Your first instinct might be to highlight it. Instead of doing that, jot that information down in your flashcard or note-taking app.

Ensure that this information is condensed into no more than 3 sentences. More importantly, you must write it in your own words and not directly lift.

This is to ensure you completely understand the material!

Step 2: Tag your notes

Once you’re done going through your materials, tag it by referencing where you got the information from.

If you’re using flashcards, you can just write this on the reverse side, or bundle the flashcards and have a tag for them. But if you’re using a note-taking app, you can use its tagging functions if it has any!

This sort of works like hashtagging, and the goal is to create a system where it’s easy to find the information you’re looking for the next time you want to.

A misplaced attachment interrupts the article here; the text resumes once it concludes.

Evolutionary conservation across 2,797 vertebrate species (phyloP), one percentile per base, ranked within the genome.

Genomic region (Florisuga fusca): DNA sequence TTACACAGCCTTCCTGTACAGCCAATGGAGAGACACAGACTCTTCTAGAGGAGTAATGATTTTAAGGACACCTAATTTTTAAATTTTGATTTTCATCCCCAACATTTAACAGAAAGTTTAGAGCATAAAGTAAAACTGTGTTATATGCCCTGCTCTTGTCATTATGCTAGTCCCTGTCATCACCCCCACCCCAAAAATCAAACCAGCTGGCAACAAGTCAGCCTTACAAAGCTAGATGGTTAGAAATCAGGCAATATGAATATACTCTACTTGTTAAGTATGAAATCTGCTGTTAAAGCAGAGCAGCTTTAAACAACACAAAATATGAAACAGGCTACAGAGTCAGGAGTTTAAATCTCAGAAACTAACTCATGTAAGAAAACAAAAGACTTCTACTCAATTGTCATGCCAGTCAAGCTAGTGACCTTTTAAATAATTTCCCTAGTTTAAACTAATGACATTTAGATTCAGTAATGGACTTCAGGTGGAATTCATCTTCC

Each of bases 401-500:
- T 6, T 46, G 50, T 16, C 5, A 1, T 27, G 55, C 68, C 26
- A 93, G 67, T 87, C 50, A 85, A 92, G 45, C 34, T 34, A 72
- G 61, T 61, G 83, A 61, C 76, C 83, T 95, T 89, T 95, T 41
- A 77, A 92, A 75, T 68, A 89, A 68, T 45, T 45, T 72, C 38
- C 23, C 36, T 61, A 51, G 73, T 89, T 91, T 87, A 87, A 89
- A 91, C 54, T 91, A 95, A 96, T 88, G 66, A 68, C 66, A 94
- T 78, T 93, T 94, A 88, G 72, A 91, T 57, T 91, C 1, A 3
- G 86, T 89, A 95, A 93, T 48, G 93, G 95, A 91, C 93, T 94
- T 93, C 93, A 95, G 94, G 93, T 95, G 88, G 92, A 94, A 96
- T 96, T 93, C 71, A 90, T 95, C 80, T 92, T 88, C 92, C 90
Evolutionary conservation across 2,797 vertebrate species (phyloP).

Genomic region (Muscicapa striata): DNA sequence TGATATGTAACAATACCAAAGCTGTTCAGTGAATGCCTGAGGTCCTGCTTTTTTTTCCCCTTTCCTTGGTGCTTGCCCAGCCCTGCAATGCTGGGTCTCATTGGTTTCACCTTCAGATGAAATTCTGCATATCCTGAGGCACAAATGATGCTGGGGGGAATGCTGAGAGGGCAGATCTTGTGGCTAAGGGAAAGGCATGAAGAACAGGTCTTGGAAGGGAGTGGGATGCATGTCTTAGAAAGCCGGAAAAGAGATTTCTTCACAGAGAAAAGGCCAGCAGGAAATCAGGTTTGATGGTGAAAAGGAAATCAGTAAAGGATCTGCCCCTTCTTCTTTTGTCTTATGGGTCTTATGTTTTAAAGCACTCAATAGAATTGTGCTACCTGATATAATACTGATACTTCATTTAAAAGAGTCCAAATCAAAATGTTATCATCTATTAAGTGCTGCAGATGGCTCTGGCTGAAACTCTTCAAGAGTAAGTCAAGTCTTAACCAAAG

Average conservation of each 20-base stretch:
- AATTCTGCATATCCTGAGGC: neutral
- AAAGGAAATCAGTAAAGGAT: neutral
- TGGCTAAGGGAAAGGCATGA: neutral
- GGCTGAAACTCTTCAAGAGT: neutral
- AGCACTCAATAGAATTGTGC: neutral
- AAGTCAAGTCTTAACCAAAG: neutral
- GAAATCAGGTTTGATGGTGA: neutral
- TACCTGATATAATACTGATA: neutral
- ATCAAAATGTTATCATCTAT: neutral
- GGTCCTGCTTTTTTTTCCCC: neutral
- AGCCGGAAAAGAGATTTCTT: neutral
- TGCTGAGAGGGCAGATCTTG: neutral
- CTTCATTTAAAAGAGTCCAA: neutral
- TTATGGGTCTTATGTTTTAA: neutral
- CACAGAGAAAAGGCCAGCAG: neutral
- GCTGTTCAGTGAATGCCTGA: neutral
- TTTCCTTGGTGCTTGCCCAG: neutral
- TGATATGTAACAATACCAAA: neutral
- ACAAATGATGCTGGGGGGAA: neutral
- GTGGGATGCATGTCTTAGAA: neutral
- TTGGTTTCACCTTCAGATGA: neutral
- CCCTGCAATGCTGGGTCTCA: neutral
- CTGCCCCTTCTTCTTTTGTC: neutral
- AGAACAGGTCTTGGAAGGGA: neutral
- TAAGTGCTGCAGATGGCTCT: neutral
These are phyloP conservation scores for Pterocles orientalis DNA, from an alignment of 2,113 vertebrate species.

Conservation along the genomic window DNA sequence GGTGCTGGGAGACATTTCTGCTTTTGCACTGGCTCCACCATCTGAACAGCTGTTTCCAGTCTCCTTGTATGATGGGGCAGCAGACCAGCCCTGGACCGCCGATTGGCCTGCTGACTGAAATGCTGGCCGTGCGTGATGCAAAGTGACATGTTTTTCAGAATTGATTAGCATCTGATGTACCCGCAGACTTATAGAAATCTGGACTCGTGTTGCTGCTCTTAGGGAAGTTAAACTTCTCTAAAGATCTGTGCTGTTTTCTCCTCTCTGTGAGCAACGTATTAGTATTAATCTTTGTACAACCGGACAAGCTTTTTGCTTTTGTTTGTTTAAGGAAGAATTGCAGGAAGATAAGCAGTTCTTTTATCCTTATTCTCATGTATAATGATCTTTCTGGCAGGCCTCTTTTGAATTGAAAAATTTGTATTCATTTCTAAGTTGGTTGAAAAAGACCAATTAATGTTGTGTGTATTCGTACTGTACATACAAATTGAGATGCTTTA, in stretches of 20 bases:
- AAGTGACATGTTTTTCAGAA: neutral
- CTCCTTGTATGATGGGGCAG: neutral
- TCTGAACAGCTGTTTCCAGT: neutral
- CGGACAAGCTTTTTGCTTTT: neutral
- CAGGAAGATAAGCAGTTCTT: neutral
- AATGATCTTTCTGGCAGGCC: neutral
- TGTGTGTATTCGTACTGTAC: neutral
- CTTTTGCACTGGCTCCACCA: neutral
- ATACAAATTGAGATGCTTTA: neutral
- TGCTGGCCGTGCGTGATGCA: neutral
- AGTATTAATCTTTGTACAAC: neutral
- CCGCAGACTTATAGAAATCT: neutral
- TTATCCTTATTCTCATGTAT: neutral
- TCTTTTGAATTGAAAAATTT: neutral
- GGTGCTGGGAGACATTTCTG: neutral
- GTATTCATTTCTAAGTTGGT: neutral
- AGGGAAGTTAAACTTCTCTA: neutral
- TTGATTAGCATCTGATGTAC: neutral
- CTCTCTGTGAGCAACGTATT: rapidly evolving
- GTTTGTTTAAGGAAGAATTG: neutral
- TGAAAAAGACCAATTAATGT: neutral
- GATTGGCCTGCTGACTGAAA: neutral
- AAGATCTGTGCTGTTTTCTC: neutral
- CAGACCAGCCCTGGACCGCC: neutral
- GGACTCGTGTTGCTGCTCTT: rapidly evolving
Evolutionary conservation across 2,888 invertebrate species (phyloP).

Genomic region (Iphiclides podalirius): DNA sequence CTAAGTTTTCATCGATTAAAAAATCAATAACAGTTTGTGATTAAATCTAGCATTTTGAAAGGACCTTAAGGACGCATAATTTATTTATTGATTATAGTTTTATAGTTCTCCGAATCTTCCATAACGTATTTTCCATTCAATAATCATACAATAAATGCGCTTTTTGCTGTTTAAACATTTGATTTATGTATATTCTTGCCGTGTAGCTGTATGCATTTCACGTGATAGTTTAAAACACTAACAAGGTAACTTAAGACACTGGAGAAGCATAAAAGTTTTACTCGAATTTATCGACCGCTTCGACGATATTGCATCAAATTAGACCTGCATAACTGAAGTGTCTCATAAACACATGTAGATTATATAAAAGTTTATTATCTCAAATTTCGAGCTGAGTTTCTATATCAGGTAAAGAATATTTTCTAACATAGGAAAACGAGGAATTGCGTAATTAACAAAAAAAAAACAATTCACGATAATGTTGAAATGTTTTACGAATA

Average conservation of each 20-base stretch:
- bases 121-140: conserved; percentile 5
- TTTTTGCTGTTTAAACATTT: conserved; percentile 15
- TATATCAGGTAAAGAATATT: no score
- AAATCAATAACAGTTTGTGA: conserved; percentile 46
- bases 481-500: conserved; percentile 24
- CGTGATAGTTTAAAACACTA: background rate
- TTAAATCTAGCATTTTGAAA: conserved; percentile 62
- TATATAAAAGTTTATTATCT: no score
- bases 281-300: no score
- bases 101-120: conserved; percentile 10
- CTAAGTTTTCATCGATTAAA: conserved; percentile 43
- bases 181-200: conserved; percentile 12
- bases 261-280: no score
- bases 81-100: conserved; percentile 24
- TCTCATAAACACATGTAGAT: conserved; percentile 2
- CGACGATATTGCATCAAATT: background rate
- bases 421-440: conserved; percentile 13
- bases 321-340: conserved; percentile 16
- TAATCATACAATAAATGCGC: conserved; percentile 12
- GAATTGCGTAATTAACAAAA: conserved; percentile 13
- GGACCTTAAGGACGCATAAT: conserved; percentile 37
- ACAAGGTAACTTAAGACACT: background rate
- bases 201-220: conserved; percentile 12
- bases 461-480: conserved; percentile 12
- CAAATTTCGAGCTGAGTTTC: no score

So, make your tags as descriptive as possible!

For example, I have a General Paper (GP) essay to write on whether libraries are redundant in today’s world.

ZettleKasten note-taking
Any useful information I come across for this essay, I’ll not simply file it under a tag called “library” because that’s too vague. And if I ever look at it again in a month, I might’ve already forgotten what I put in “library”.

I’ll probably name my tag something like “libraries are redundant”, so that any information I find that supports this point is easy and quick to find, even if I want to write this essay months later.

At the end, I’ll have a few tags like: “introduction ideas for why libraries are obsolete”, “libraries are redundant”, and “libraries are not redundant”. All the notes that I took in step 1 are now neatly categorised and I can organise them into a coherent essay!

3.) Charting note-taking method

What is the charting note-taking method?